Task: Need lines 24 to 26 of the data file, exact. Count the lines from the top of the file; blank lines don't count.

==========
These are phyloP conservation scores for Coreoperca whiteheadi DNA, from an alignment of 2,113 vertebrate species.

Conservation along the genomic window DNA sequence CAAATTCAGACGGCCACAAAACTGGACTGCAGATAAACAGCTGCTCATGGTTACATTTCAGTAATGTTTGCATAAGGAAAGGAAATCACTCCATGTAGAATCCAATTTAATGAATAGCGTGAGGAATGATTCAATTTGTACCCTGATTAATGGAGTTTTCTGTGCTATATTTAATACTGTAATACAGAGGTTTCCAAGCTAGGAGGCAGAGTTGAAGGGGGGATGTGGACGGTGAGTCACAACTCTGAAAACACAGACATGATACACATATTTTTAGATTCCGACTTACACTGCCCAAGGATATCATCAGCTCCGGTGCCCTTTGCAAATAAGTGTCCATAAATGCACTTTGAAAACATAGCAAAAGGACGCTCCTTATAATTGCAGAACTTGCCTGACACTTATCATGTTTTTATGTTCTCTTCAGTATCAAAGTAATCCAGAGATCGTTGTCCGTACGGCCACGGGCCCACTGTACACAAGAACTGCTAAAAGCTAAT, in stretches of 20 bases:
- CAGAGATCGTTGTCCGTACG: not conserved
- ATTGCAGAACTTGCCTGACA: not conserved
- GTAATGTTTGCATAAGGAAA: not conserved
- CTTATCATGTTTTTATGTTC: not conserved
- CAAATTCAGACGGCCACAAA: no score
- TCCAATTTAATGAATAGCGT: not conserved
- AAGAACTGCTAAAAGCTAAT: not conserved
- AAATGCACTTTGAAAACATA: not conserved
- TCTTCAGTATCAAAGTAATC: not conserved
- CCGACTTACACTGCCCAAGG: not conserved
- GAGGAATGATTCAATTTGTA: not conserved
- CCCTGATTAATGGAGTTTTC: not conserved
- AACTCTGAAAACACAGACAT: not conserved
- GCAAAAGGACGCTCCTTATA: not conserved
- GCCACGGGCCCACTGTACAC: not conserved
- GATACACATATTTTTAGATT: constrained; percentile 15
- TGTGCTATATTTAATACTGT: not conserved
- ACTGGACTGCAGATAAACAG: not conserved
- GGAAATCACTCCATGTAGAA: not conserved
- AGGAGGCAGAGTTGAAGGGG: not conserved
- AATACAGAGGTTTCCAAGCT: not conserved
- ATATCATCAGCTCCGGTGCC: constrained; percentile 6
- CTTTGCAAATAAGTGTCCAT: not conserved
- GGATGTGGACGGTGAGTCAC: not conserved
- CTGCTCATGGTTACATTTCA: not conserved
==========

- ATATCATCAGCTCCGGTGCC: constrained; percentile 6
- CTTTGCAAATAAGTGTCCAT: not conserved
- GGATGTGGACGGTGAGTCAC: not conserved